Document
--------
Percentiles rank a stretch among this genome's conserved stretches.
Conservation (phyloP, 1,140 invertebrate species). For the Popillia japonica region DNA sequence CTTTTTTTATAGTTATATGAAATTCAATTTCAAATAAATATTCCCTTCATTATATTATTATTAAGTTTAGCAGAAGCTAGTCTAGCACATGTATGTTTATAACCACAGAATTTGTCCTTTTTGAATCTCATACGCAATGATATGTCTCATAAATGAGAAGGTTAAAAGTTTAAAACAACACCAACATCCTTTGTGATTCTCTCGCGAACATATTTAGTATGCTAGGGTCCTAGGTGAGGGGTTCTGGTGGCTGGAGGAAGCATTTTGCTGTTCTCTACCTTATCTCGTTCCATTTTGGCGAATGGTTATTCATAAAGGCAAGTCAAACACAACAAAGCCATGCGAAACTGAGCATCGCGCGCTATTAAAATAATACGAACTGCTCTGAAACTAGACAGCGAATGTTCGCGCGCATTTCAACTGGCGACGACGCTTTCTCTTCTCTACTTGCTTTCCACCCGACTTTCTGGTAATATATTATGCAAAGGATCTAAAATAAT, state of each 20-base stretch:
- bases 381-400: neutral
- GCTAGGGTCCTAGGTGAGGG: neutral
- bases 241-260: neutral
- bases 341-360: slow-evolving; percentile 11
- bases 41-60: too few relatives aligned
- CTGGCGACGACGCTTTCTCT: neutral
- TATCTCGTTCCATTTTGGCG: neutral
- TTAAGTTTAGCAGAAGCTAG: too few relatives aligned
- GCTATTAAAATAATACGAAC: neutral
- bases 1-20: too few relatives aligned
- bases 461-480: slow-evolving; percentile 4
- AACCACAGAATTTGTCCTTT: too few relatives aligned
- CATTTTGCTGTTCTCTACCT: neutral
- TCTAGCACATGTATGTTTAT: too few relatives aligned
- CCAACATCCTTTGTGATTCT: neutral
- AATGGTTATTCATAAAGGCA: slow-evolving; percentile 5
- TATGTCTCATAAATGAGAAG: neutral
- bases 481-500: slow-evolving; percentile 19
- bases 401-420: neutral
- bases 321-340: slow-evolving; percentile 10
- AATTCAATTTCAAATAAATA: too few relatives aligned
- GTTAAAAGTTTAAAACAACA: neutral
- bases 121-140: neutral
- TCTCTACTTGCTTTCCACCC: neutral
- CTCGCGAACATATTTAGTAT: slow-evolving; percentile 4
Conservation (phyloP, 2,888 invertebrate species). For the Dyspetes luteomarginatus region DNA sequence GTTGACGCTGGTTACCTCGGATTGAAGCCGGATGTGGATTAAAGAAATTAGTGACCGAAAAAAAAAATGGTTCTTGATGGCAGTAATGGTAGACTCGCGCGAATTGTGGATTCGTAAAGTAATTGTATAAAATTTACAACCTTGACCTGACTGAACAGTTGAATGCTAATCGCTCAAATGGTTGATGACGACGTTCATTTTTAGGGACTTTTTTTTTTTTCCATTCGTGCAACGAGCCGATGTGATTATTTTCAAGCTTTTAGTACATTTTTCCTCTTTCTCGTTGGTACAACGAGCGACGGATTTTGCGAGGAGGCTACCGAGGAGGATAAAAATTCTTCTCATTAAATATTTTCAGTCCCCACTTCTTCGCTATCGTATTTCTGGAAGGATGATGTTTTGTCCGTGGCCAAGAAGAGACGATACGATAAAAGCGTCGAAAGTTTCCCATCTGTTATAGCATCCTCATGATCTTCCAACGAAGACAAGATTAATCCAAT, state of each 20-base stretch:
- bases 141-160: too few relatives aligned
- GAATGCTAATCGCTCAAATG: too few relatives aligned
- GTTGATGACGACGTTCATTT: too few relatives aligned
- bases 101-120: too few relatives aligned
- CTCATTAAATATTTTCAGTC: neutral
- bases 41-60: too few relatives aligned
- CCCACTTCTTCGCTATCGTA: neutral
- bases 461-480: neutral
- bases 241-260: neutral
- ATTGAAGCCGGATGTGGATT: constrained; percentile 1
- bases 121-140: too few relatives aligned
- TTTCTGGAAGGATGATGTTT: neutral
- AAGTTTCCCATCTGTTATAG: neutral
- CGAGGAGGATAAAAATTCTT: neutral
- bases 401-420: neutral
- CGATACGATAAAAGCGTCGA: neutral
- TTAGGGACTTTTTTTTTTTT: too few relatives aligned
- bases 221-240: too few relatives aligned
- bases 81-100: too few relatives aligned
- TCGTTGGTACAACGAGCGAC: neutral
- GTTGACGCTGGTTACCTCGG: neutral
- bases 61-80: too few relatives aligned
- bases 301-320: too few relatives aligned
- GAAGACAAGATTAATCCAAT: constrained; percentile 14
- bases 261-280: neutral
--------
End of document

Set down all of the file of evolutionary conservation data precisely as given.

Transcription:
Percentiles rank a stretch among this genome's conserved stretches.
Conservation (phyloP, 1,140 invertebrate species). For the Popillia japonica region DNA sequence CTTTTTTTATAGTTATATGAAATTCAATTTCAAATAAATATTCCCTTCATTATATTATTATTAAGTTTAGCAGAAGCTAGTCTAGCACATGTATGTTTATAACCACAGAATTTGTCCTTTTTGAATCTCATACGCAATGATATGTCTCATAAATGAGAAGGTTAAAAGTTTAAAACAACACCAACATCCTTTGTGATTCTCTCGCGAACATATTTAGTATGCTAGGGTCCTAGGTGAGGGGTTCTGGTGGCTGGAGGAAGCATTTTGCTGTTCTCTACCTTATCTCGTTCCATTTTGGCGAATGGTTATTCATAAAGGCAAGTCAAACACAACAAAGCCATGCGAAACTGAGCATCGCGCGCTATTAAAATAATACGAACTGCTCTGAAACTAGACAGCGAATGTTCGCGCGCATTTCAACTGGCGACGACGCTTTCTCTTCTCTACTTGCTTTCCACCCGACTTTCTGGTAATATATTATGCAAAGGATCTAAAATAAT, state of each 20-base stretch:
- bases 381-400: neutral
- GCTAGGGTCCTAGGTGAGGG: neutral
- bases 241-260: neutral
- bases 341-360: slow-evolving; percentile 11
- bases 41-60: too few relatives aligned
- CTGGCGACGACGCTTTCTCT: neutral
- TATCTCGTTCCATTTTGGCG: neutral
- TTAAGTTTAGCAGAAGCTAG: too few relatives aligned
- GCTATTAAAATAATACGAAC: neutral
- bases 1-20: too few relatives aligned
- bases 461-480: slow-evolving; percentile 4
- AACCACAGAATTTGTCCTTT: too few relatives aligned
- CATTTTGCTGTTCTCTACCT: neutral
- TCTAGCACATGTATGTTTAT: too few relatives aligned
- CCAACATCCTTTGTGATTCT: neutral
- AATGGTTATTCATAAAGGCA: slow-evolving; percentile 5
- TATGTCTCATAAATGAGAAG: neutral
- bases 481-500: slow-evolving; percentile 19
- bases 401-420: neutral
- bases 321-340: slow-evolving; percentile 10
- AATTCAATTTCAAATAAATA: too few relatives aligned
- GTTAAAAGTTTAAAACAACA: neutral
- bases 121-140: neutral
- TCTCTACTTGCTTTCCACCC: neutral
- CTCGCGAACATATTTAGTAT: slow-evolving; percentile 4
Conservation (phyloP, 2,888 invertebrate species). For the Dyspetes luteomarginatus region DNA sequence GTTGACGCTGGTTACCTCGGATTGAAGCCGGATGTGGATTAAAGAAATTAGTGACCGAAAAAAAAAATGGTTCTTGATGGCAGTAATGGTAGACTCGCGCGAATTGTGGATTCGTAAAGTAATTGTATAAAATTTACAACCTTGACCTGACTGAACAGTTGAATGCTAATCGCTCAAATGGTTGATGACGACGTTCATTTTTAGGGACTTTTTTTTTTTTCCATTCGTGCAACGAGCCGATGTGATTATTTTCAAGCTTTTAGTACATTTTTCCTCTTTCTCGTTGGTACAACGAGCGACGGATTTTGCGAGGAGGCTACCGAGGAGGATAAAAATTCTTCTCATTAAATATTTTCAGTCCCCACTTCTTCGCTATCGTATTTCTGGAAGGATGATGTTTTGTCCGTGGCCAAGAAGAGACGATACGATAAAAGCGTCGAAAGTTTCCCATCTGTTATAGCATCCTCATGATCTTCCAACGAAGACAAGATTAATCCAAT, state of each 20-base stretch:
- bases 141-160: too few relatives aligned
- GAATGCTAATCGCTCAAATG: too few relatives aligned
- GTTGATGACGACGTTCATTT: too few relatives aligned
- bases 101-120: too few relatives aligned
- CTCATTAAATATTTTCAGTC: neutral
- bases 41-60: too few relatives aligned
- CCCACTTCTTCGCTATCGTA: neutral
- bases 461-480: neutral
- bases 241-260: neutral
- ATTGAAGCCGGATGTGGATT: constrained; percentile 1
- bases 121-140: too few relatives aligned
- TTTCTGGAAGGATGATGTTT: neutral
- AAGTTTCCCATCTGTTATAG: neutral
- CGAGGAGGATAAAAATTCTT: neutral
- bases 401-420: neutral
- CGATACGATAAAAGCGTCGA: neutral
- TTAGGGACTTTTTTTTTTTT: too few relatives aligned
- bases 221-240: too few relatives aligned
- bases 81-100: too few relatives aligned
- TCGTTGGTACAACGAGCGAC: neutral
- GTTGACGCTGGTTACCTCGG: neutral
- bases 61-80: too few relatives aligned
- bases 301-320: too few relatives aligned
- GAAGACAAGATTAATCCAAT: constrained; percentile 14
- bases 261-280: neutral